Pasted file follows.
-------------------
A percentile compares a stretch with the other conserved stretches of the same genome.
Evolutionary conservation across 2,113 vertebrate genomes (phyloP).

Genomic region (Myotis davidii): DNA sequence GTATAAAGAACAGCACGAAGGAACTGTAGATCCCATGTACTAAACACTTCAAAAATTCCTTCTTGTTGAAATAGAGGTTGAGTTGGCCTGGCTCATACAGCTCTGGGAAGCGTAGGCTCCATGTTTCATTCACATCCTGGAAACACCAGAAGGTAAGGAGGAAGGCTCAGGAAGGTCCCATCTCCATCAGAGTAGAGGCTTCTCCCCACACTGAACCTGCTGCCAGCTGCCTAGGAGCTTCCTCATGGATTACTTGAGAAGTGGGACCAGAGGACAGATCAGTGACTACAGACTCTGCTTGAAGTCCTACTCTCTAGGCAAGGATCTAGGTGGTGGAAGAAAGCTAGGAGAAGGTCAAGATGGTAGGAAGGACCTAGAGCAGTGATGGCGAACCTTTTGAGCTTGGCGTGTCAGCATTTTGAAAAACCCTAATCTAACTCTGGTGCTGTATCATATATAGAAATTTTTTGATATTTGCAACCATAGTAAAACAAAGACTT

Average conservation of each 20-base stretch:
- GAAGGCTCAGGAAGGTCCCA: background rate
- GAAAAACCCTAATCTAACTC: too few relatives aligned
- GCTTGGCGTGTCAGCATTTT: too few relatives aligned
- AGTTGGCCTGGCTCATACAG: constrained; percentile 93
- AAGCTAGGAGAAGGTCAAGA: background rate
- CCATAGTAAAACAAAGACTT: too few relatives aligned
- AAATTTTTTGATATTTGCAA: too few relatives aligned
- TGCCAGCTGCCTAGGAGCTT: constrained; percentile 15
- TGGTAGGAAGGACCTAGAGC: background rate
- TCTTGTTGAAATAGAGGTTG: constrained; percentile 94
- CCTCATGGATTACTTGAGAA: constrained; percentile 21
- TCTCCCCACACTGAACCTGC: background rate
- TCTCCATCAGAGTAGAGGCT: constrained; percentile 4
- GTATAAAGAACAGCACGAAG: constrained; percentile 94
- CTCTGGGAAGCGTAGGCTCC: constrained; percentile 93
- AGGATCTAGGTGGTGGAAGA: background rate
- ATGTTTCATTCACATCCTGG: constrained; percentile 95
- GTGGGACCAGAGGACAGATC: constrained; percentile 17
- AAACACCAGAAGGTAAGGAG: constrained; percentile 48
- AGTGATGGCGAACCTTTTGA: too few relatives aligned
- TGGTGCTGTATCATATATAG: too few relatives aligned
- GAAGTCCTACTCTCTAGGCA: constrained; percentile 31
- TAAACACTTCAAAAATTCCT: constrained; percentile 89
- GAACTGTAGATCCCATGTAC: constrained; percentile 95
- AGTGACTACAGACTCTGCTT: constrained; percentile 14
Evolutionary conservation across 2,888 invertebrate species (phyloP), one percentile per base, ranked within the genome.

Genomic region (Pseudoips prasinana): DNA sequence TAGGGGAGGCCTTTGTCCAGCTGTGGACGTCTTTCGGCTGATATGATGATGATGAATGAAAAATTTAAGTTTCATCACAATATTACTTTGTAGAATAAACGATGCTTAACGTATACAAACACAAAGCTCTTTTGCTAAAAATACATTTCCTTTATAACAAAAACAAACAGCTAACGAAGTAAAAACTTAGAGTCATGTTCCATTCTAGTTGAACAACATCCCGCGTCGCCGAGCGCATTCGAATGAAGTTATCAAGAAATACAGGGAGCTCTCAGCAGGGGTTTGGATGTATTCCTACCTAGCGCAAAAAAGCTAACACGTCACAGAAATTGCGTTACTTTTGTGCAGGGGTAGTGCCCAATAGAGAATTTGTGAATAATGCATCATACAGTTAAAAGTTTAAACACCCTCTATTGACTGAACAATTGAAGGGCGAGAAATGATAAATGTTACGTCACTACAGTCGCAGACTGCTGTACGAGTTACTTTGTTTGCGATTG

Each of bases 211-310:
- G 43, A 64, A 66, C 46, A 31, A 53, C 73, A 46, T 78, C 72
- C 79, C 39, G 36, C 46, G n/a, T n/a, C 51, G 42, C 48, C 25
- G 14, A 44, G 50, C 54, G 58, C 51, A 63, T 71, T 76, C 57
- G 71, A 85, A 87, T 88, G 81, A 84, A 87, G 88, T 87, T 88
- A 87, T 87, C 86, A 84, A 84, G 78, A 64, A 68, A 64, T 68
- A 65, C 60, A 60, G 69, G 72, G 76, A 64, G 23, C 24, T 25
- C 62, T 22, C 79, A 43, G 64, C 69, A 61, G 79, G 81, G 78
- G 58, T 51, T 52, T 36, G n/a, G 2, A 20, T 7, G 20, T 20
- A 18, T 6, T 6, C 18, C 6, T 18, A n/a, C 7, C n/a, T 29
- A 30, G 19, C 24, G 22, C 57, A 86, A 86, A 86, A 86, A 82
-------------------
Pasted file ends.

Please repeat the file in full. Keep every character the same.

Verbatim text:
A percentile compares a stretch with the other conserved stretches of the same genome.
Evolutionary conservation across 2,113 vertebrate genomes (phyloP).

Genomic region (Myotis davidii): DNA sequence GTATAAAGAACAGCACGAAGGAACTGTAGATCCCATGTACTAAACACTTCAAAAATTCCTTCTTGTTGAAATAGAGGTTGAGTTGGCCTGGCTCATACAGCTCTGGGAAGCGTAGGCTCCATGTTTCATTCACATCCTGGAAACACCAGAAGGTAAGGAGGAAGGCTCAGGAAGGTCCCATCTCCATCAGAGTAGAGGCTTCTCCCCACACTGAACCTGCTGCCAGCTGCCTAGGAGCTTCCTCATGGATTACTTGAGAAGTGGGACCAGAGGACAGATCAGTGACTACAGACTCTGCTTGAAGTCCTACTCTCTAGGCAAGGATCTAGGTGGTGGAAGAAAGCTAGGAGAAGGTCAAGATGGTAGGAAGGACCTAGAGCAGTGATGGCGAACCTTTTGAGCTTGGCGTGTCAGCATTTTGAAAAACCCTAATCTAACTCTGGTGCTGTATCATATATAGAAATTTTTTGATATTTGCAACCATAGTAAAACAAAGACTT

Average conservation of each 20-base stretch:
- GAAGGCTCAGGAAGGTCCCA: background rate
- GAAAAACCCTAATCTAACTC: too few relatives aligned
- GCTTGGCGTGTCAGCATTTT: too few relatives aligned
- AGTTGGCCTGGCTCATACAG: constrained; percentile 93
- AAGCTAGGAGAAGGTCAAGA: background rate
- CCATAGTAAAACAAAGACTT: too few relatives aligned
- AAATTTTTTGATATTTGCAA: too few relatives aligned
- TGCCAGCTGCCTAGGAGCTT: constrained; percentile 15
- TGGTAGGAAGGACCTAGAGC: background rate
- TCTTGTTGAAATAGAGGTTG: constrained; percentile 94
- CCTCATGGATTACTTGAGAA: constrained; percentile 21
- TCTCCCCACACTGAACCTGC: background rate
- TCTCCATCAGAGTAGAGGCT: constrained; percentile 4
- GTATAAAGAACAGCACGAAG: constrained; percentile 94
- CTCTGGGAAGCGTAGGCTCC: constrained; percentile 93
- AGGATCTAGGTGGTGGAAGA: background rate
- ATGTTTCATTCACATCCTGG: constrained; percentile 95
- GTGGGACCAGAGGACAGATC: constrained; percentile 17
- AAACACCAGAAGGTAAGGAG: constrained; percentile 48
- AGTGATGGCGAACCTTTTGA: too few relatives aligned
- TGGTGCTGTATCATATATAG: too few relatives aligned
- GAAGTCCTACTCTCTAGGCA: constrained; percentile 31
- TAAACACTTCAAAAATTCCT: constrained; percentile 89
- GAACTGTAGATCCCATGTAC: constrained; percentile 95
- AGTGACTACAGACTCTGCTT: constrained; percentile 14
Evolutionary conservation across 2,888 invertebrate species (phyloP), one percentile per base, ranked within the genome.

Genomic region (Pseudoips prasinana): DNA sequence TAGGGGAGGCCTTTGTCCAGCTGTGGACGTCTTTCGGCTGATATGATGATGATGAATGAAAAATTTAAGTTTCATCACAATATTACTTTGTAGAATAAACGATGCTTAACGTATACAAACACAAAGCTCTTTTGCTAAAAATACATTTCCTTTATAACAAAAACAAACAGCTAACGAAGTAAAAACTTAGAGTCATGTTCCATTCTAGTTGAACAACATCCCGCGTCGCCGAGCGCATTCGAATGAAGTTATCAAGAAATACAGGGAGCTCTCAGCAGGGGTTTGGATGTATTCCTACCTAGCGCAAAAAAGCTAACACGTCACAGAAATTGCGTTACTTTTGTGCAGGGGTAGTGCCCAATAGAGAATTTGTGAATAATGCATCATACAGTTAAAAGTTTAAACACCCTCTATTGACTGAACAATTGAAGGGCGAGAAATGATAAATGTTACGTCACTACAGTCGCAGACTGCTGTACGAGTTACTTTGTTTGCGATTG

Each of bases 211-310:
- G 43, A 64, A 66, C 46, A 31, A 53, C 73, A 46, T 78, C 72
- C 79, C 39, G 36, C 46, G n/a, T n/a, C 51, G 42, C 48, C 25
- G 14, A 44, G 50, C 54, G 58, C 51, A 63, T 71, T 76, C 57
- G 71, A 85, A 87, T 88, G 81, A 84, A 87, G 88, T 87, T 88
- A 87, T 87, C 86, A 84, A 84, G 78, A 64, A 68, A 64, T 68
- A 65, C 60, A 60, G 69, G 72, G 76, A 64, G 23, C 24, T 25
- C 62, T 22, C 79, A 43, G 64, C 69, A 61, G 79, G 81, G 78
- G 58, T 51, T 52, T 36, G n/a, G 2, A 20, T 7, G 20, T 20
- A 18, T 6, T 6, C 18, C 6, T 18, A n/a, C 7, C n/a, T 29
- A 30, G 19, C 24, G 22, C 57, A 86, A 86, A 86, A 86, A 82